An important driver for the TROPOMI calibration campaign was schedule. Most critical was the time available for the execution of the campaign, closely followed by pre-calibration commissioning of the (O)GSE, and design and development of the 24 individual OGSE. In order to accommodate the tight schedule for the TROPOMI calibration campaign, a modular approach for the OGSE was chosen. Approaching the combined OGSE as a system may not have provided the most optimal configuration for each individual stimulus, but did provide a faster and more structured commissioning phase, and facilitated quick setup changes.

Some of the challenges and boundary conditions for the OGSE were:

  • Some of the OGSE was quite late in development and commission

  • To maximise the science performance, the calibration campaign duration was to maximum extent stowed with measurements. Maximising the measurement time and minimising “down time” for OGSE change-over was crucial

  • The cleanroom containing the TROPOMI calibration vacuum chamber was shared with other projects. Special measures needed to be taken to minimise the cross-influences and cross-dependencies of the various projects.

Fig. 2.

Schematic example of an OGSE setup


The following solutions were chosen to meet the above:

  • Modular approach to OGSE – a relatively small number of source and various optics modules could be combined to form the 24 different OGSE

  • Multiple optical tables on semi-kinematic bases – careful planning of the order of measurements and the assignment of stimuli to tables made it possible to commission OGSE while other OGSE was in use for calibration measurements, and for longer-duration OGSE changes to be performed “off-line”, not impact the measurement schedule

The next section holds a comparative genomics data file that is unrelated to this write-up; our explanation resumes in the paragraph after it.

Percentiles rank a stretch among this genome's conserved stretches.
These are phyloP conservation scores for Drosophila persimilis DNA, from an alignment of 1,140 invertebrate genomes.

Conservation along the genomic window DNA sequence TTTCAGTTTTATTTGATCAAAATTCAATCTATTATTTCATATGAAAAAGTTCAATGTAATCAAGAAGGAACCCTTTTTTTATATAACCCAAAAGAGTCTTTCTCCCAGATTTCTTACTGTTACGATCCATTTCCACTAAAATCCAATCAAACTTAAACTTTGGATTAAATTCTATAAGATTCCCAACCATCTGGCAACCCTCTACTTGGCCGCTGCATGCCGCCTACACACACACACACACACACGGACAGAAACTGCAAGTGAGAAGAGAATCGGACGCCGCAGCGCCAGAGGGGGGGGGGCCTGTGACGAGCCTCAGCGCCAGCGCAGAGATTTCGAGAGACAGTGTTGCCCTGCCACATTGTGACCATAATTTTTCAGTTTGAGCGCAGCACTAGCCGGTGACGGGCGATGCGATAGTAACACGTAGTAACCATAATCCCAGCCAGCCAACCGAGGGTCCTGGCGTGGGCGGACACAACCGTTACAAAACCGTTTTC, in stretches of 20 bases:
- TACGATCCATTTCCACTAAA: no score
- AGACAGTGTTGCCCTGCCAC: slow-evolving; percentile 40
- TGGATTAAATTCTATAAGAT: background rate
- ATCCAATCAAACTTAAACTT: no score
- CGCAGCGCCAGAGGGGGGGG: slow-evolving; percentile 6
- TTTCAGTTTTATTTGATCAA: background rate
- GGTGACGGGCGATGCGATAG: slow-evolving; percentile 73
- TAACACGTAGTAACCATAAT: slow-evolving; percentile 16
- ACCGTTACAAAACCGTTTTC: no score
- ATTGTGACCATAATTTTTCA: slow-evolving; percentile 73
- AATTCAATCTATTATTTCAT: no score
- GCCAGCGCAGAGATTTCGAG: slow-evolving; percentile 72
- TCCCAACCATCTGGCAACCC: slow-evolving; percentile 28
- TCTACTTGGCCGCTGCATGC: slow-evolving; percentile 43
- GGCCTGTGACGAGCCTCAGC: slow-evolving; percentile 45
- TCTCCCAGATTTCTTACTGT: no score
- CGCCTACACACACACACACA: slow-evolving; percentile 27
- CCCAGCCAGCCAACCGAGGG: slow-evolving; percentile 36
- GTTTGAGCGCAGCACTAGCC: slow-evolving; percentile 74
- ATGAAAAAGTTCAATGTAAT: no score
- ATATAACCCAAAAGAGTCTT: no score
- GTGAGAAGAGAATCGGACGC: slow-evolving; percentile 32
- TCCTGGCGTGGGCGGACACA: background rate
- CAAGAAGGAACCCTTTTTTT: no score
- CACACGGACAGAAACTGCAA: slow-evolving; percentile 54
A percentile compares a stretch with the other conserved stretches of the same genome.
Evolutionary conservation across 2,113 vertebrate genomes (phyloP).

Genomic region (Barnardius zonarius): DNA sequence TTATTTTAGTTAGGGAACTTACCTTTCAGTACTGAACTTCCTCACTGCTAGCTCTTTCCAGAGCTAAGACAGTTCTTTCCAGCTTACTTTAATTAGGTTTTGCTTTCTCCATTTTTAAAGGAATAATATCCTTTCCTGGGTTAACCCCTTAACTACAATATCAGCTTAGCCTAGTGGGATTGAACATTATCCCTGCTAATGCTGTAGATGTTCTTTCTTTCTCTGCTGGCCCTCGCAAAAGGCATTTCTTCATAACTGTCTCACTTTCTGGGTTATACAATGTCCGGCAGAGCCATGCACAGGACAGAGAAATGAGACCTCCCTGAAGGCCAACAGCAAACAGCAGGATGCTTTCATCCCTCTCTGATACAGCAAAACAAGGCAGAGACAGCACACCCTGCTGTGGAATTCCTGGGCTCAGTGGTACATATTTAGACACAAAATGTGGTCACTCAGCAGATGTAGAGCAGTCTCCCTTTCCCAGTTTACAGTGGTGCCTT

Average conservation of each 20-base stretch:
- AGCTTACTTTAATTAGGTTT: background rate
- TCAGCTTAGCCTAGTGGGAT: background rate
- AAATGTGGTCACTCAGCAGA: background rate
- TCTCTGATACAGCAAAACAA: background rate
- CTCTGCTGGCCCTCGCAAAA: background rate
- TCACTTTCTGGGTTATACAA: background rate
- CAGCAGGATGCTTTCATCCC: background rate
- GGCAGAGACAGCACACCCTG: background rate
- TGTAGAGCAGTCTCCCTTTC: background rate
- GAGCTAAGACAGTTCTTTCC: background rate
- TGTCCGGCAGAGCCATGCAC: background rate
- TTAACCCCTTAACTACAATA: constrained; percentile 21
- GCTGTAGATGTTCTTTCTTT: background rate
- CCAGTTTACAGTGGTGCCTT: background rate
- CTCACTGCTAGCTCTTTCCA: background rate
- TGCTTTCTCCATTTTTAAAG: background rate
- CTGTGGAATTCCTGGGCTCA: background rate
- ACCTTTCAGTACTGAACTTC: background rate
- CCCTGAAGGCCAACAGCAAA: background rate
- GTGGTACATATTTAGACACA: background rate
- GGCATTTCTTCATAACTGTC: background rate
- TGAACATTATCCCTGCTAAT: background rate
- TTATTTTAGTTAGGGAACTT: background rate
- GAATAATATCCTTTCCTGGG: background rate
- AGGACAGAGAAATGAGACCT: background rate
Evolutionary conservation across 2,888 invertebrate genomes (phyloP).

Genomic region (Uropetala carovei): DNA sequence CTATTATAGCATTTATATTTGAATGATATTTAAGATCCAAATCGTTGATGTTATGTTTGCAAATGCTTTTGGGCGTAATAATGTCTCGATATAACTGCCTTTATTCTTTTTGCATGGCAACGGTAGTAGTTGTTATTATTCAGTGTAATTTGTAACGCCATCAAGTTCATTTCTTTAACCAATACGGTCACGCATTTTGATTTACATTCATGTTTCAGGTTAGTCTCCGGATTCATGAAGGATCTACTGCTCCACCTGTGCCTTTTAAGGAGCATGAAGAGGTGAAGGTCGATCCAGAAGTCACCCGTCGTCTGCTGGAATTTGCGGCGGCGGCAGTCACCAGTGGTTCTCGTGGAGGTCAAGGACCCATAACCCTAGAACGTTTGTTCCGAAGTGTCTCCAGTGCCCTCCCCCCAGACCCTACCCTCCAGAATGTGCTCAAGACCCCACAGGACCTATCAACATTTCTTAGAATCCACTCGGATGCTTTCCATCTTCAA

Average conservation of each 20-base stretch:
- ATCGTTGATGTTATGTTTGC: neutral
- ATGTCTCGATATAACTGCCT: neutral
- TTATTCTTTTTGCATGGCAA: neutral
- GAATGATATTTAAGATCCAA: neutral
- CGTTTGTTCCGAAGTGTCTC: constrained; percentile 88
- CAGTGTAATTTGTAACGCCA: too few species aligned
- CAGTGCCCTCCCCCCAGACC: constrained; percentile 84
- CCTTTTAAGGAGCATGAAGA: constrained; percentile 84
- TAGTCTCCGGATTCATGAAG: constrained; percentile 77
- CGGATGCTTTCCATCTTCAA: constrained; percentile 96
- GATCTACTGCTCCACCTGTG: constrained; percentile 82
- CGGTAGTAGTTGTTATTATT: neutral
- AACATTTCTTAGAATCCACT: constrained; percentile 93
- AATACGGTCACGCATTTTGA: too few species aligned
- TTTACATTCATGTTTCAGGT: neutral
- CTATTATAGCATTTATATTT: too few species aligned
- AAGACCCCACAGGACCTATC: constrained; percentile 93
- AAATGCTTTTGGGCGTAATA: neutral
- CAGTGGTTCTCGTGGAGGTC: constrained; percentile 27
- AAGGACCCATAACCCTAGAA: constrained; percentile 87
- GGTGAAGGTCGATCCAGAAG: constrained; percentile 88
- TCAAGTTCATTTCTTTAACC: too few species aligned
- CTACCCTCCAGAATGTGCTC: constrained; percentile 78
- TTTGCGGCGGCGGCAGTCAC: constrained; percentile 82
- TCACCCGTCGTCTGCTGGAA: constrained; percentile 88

• Module alignment during commissioning, with mechanical references enabling removal and sufficiently accurate re-positioning of modules

  • A light-tight black enclosure around the optical table, interfacing with a baffle on the vacuum chamber

  • Scheduling of calibration measurements using instrument-internal sources during OGSE changeovers

  • Very direct and open communication between OGSE engineers, test execution operators, and scientists, who would run instrument quick-look directly after, or even during, OGSE setup

These measures resulted in:

  • Quick OGSE changes – most OGSE changes could be performed in less than 8 hours, and in some cases in as few as one or two.

  • Very little alignment necessary during calibration execution – cross-checks validated earlier alignments

  • Quick modifications on the fly due to feedback from quick-look

  • During the 4 months (end-to-end), 24/7 operation calibration campaign, the total overhead / downtime was less than 15%.

Modules from which most of the OGSE could be constructed included one of three collimator modules (either using an off-axis parabola, a 2-lens collimator, or a 3-lens re-imager), one of several field stop modules (various sizes and shapes, pinholes, lines, rectangles, some water cooled, etc), different illumination modules (direct, through an integrating sphere, or through transmission diffusers), and various sources.

During execution, the only alignment that needed to be performed were the location and orientation of TROPOMI, using a laser tracker and theodolites; recording the orientation of the collimator mirror relative to TROPOMI using theodolites (specifically for star stimulus measurements); and the location and orientation of the FEL lamp(s) and/or diffuser(s) for absolute radiometric measurements.

Problems can occur in even the best-planned and prepared campaigns. In our campaign, two more significant issues occured.

The first was rapid output power degradation of a commercial variable-wavelength pulsed laser. Even with manufacturer technician on-site support and havinf available a spare laser, the issues were not resolved satisfactorily. By re-organising the measurement schedule and quick iterations with the scientists, a significant portion of the measurements were still performed, but unfortunately not as many and not all with the quality as hoped for.

The second issue was the sun simulator xenon lamp showing at times instability. During commissioning the stability was measured and found adequate, but when the setup was placed in front of the chamber, it deteriorated and could not be used anymore in the end. Fortunately many of the calibration products could also be obtained with measurements from other sources, but some additional work is still needed.